As we go into the holiday season we can figure that there will be a lot of little thin wrapped rectangular boxes under every tree. With no new major console releases planned (not counting the Nintendo DS3, which will be a sleeper hit, at best), the "must-have" items are going to be games. Electronic Arts (ERTS) has a lot to bring to the table, especially since a NFL strike was avoided, and they were able to release the latest installment in their highly lucrative Madden franchise., and another update to their Sims franchise Electronic Arts can expect to have another solid year. In addition, the upcoming release of its Star Wars Massive Multiplayer Online Role Playing Game (MMoRPG) The Old Republic looks like it has the potential to be a huge hit based on pre-sale data. However, ActivisionBlizzard(ATVI) looks like it has a much better lineup of upcoming releases, and with the World of Warcraft already established and providing a stable source of revenues, Activision looks to be the much better play in this sector.
There is no doubt that this industry lives and dies by the games it releases, and I can positively say that ATVI has a great lineup. Its release of StarCraft II: Wings of Liberty estimated to have sold more than 4.5 million units shows that there is large demand for the StarCraft franchise, and for well designed PC Games. StarCraft II still has two more versions to be released in the future, meaning we can expect to see these significant numbers from the PC division over the next couple of years. Additionally, there is the upcoming release of Diablo III, another popular PC franchise from Blizzard, can be expected to sell over 2 million units (based on sales of Diablo II and Diablo) providing a significant bump to the PC division. The upcoming release of the latest Call of Duty looks to be a definite hit. With the special edition retailing for $99.99 a unit and the regular edition retailing for $59.99 both the 12th and 8th highest selling video games on Amazon.com and having total pre-order numbers standing at appoximately 1.6 million (as of 9/17/2011). Finally, the company's MMoRPG division is a stable source of continuing revenue, and as countries such as China continue to see rising standards of living, we can expect to see more users in developing countries bringing the number of continuing subscriptions over 11 million.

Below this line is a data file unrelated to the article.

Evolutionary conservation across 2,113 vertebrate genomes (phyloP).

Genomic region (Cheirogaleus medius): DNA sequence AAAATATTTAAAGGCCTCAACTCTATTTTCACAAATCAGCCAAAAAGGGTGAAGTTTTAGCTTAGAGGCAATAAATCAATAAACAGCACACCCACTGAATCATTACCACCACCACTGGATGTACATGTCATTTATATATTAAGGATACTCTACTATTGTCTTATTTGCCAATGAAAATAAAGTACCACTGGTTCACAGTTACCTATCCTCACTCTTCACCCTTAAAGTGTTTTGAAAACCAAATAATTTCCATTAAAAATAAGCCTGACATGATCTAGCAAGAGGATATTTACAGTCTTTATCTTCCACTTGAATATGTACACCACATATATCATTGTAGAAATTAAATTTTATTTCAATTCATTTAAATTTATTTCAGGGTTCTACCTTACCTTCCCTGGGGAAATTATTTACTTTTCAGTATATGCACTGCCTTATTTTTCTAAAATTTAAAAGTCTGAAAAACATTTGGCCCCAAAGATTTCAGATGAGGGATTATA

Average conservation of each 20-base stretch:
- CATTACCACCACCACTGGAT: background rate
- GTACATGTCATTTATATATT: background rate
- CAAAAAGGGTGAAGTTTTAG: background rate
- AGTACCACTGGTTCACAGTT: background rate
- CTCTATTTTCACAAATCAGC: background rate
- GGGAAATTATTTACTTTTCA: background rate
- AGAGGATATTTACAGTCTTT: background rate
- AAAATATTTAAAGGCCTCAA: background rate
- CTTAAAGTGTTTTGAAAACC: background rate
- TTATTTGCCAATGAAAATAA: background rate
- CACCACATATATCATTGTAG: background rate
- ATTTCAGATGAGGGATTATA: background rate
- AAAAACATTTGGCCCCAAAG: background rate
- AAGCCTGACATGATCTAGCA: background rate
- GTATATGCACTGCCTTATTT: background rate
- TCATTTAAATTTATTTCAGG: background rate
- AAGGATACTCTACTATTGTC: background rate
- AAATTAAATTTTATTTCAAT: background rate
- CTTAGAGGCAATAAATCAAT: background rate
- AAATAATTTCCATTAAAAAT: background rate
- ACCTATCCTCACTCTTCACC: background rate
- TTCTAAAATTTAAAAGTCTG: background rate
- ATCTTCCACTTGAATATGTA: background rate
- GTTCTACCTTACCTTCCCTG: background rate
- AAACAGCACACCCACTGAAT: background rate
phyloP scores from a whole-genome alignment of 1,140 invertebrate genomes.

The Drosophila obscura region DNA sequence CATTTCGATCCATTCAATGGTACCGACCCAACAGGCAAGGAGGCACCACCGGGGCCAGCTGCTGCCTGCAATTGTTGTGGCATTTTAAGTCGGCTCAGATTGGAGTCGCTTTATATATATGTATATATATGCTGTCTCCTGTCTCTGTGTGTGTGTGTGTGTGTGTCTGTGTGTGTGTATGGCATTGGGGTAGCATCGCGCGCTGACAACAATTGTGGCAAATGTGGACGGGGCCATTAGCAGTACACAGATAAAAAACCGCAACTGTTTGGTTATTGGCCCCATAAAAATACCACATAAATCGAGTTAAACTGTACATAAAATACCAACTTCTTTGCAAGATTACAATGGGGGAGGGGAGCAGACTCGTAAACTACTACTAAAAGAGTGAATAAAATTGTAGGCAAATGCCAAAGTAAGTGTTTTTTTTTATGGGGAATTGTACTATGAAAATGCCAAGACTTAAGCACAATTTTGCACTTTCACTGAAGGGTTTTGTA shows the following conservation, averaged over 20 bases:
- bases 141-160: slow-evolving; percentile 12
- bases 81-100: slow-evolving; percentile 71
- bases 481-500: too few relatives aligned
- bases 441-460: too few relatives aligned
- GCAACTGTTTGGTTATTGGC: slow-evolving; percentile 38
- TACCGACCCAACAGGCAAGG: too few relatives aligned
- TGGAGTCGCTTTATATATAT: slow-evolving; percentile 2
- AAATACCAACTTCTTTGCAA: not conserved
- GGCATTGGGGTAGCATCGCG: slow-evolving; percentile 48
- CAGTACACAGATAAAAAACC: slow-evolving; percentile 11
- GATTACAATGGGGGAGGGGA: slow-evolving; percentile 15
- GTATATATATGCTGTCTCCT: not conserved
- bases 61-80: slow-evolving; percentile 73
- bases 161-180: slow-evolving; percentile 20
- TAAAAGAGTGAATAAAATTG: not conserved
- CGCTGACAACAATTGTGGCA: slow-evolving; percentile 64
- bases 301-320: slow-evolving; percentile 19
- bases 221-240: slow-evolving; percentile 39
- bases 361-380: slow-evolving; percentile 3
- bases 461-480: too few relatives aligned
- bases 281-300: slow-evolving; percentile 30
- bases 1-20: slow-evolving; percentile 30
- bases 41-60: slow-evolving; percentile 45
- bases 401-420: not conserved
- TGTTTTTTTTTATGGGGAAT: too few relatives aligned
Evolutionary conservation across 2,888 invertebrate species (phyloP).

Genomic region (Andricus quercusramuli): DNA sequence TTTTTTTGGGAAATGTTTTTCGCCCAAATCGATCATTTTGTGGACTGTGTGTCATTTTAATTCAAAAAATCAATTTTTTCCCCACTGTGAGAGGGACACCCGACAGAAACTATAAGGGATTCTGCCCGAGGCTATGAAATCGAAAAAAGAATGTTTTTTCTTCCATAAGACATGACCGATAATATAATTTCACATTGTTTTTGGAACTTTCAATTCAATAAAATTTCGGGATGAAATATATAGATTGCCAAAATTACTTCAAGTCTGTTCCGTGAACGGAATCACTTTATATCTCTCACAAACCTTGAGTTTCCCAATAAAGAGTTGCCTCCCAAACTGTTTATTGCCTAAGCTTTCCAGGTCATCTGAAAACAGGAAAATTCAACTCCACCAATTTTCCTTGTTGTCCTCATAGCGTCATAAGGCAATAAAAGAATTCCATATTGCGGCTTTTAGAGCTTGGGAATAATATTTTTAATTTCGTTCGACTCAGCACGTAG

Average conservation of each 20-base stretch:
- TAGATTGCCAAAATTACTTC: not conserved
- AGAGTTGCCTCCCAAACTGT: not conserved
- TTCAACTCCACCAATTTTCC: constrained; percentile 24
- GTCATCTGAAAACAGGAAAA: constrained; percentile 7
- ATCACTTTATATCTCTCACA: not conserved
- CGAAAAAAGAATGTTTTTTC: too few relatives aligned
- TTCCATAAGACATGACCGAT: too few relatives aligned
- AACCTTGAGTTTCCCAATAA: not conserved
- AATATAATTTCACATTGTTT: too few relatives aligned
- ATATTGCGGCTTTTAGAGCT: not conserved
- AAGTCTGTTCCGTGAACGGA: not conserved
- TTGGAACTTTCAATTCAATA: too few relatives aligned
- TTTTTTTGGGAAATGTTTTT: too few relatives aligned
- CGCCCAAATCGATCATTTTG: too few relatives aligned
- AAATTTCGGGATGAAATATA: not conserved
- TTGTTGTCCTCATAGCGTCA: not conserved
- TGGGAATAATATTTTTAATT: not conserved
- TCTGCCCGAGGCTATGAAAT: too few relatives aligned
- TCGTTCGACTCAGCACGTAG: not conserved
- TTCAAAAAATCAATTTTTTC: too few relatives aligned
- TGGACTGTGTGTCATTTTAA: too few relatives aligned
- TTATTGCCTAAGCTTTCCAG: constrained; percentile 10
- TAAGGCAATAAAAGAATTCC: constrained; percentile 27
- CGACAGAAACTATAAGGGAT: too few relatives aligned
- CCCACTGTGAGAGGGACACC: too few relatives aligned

Electronic Arts also looks like it is in a great position for the upcoming year. Its Battlefield 3 is currently number 5 on Amazon.com's best selling video games and has pre-orders of over 950,000, and is Madden NFL games remain popular and lucrative for the company. However, its Electronic Arts upcoming release of Star Wars: Old Republic that looks to be the major wild card in the company's future. Electronic Arts, unlike Activision does not have a solid MMoRPG franchise. The pre-sale numbers for the Old Republic have been solid currently at 463,121, however I have serious questions about whether or not the game will be able to gain significant traction in the MMoRPG market. With a significant number of people already playing World of Warcraft, will users split their attention with the new Star Wars game? Or will the Star Wars name be a big enough draw for people who have not played MMoRPGs in the past, and will they stay active subscribers?
In this economic environment, with the continued high unemployment and lower consumer confidence, I suspect many parents will be cutting back on "big" ticket items for the holiday season. Video games, always a favorite, can be expected to maintain the same level of sales as last year, if not get a bump up as parents shift from $150-$200 dollar items to one or two $60 dollar items, such as video games.
Both companies look to do well this holiday season. However, with BlizzardActivision's established MMoRPG, and the continued growth opportunities in Asia, and current upcoming releases before the year-end, and longer-term releases such as the future StarCraft versions, I think Activision is the better choice for your portfolio.